Jesus came to give us life, and life more abundantly. But then He added the little caveat: unless a grain of wheat falls to the ground and dies, it cannot truly live. Those who gain their lives will lose them: but those who lose their lives for Christ’s sake will find them.

Why is there such a high rate of attrition on the mission field and in the ministry? We used to send out missionaries with their luggage stored in coffins, with sober words and services bordering on funerals: we did not expect to see them again, and we usually didn’t. Now we send out missionaries with promises of adventure, wholesome family times, fun and cultural experiences. And it’s just not like that over here.

Did you know that they had missionaries in the Bible? Of course you do. Peter was the first one, then there was Andrew, Thomas, and the most famous of all was Paul. They called their ministry the ministry of apostleship. (Small “a”…as apposed to The Apostles, of whom there were only 12) An apostle went were there was no church, or only very young churches, to plant a new work. Listen to how Paul describes what it is like to be an apostle:
…For, I think, God has exhibited us apostles last of all, as men condemned to death; because we have become a spectacle to the world, both to angels and to men. We are fools for Christ’s sake, but you are prudent in Christ; we are weak, but you are strong; you are distinguished, but we are without honour. To this present hour we are both hungry and thirsty, and are poorly clothed, and are roughly treated, and are homeless; and we toil, working with our own hands; when we are reviled, we bless; when we are persecuted, we endure; when we are slandered, we try to conciliate; we have become as the scum of the world, the dregs of all things, even until now…by glory and dishonor, by evil report and good report; regarded as deceivers and yet true; as unknown yet well-known, as dying yet behold, we live; as punished yet not put to death, as sorrowful yet always rejoicing, as poor yet making many rich, as having nothing yet possessing all things. (2 Cor 5 & 6)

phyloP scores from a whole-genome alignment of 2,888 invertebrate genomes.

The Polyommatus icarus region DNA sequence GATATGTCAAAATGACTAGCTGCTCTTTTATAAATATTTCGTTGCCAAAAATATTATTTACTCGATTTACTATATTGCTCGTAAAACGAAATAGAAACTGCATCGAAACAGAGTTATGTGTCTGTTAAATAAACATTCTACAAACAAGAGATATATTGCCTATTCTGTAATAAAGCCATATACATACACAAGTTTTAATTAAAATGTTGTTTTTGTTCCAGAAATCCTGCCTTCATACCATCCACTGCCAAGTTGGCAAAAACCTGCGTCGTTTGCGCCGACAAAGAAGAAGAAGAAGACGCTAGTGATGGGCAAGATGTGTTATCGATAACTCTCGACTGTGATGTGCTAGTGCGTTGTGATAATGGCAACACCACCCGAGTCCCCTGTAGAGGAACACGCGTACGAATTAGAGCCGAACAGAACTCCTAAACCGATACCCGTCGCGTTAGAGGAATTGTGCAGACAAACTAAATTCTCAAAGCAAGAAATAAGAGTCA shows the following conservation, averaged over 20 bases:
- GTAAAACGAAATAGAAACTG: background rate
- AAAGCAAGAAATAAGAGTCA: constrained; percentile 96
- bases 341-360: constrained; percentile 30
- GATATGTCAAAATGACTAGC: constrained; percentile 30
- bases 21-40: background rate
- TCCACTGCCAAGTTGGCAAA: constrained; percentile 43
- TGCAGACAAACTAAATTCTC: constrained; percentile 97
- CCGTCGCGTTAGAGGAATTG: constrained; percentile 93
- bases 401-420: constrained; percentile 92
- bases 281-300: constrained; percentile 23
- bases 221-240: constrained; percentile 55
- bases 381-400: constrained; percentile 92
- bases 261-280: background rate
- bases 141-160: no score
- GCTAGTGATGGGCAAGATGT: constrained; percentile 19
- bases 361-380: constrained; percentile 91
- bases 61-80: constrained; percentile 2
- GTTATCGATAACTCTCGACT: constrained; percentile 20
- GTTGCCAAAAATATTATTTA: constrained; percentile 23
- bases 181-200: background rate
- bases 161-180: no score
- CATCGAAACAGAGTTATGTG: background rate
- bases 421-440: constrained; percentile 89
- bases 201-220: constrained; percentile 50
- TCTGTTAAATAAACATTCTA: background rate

A fellow missionary recently told Anne Jisca an Arabic saying: “Some days are honey, some days are onions.” She told me she has really been meditating on that saying. It so fits our reality here! Also, interestingly, Anne Jisca has made a “miracle-mend” caught syrup (hey, it really works well, folks!) whose main two ingredients are onions and honey.

I want to make it clear that I don’t have any particular problem with singing the song “I’m trading my sorrows.” I also mean no disrespect towards those who sang it today, as I myself have sung and lead it many many times. The song has some truth to it – as no doubt will become clear as people draw verses from Matthew and from Isaiah and post them in the comments below.

The song isn’t pure heresy. However, what it is is pure honey. It is in need of a bit of a rewrite. Would it be possible to incorporate some of the verses above? Something like:

“I’m taking my hunger, I’m taking my needs…
“I’m taking my weakness, I’m taking infermity…
“I’m taking my persecutions, I’m taking my shame…
“I’m taking them up, for the glory of His name!”

Another thing. The song aught to be sung in a minor key. Perhaps D minor. In the colour of purple. With the taste of onions and honey.

Because that is the savour of a life following after the crucified Lord.


When I wrote this I was not able to
get online to read the actual lyrics.

To be fair to Darrel Evan, the line “he’s under my feet” seem to be a regional variation of the song, that he didn’t write.

He also has a very good bridge (which wasn’t sung during the opening ceremony) which goes like this:

I am pressed but not crushed
Persecuted not abandoned
Struck down but not destroyed
I am blessed beyond the curse
For His promise will endure
That His joy’s gonna be my strength

Though the sorrow may last for the night
His joy comes with the morning

…and so I stand corrected. It seems that Evans wrote some onions in along with the honey after all. I still think the song should be dropped to d minor: but now I’m just being nit picky! :-)

The one thing you should NOT say about ISIS and Christianity

I find it very troubling when people respond to the ISIS massacres by saying, “All religions are evil,” or “Religion only leads to violence.” It’s as though they are thinking like this…

1) ISIS is committing atrocities in the name of their religion
2) Therefore all Muslims are evil
3) Islam is a religion, therefore all religions are evil
4) Christianity is also a religion, therefore it is evil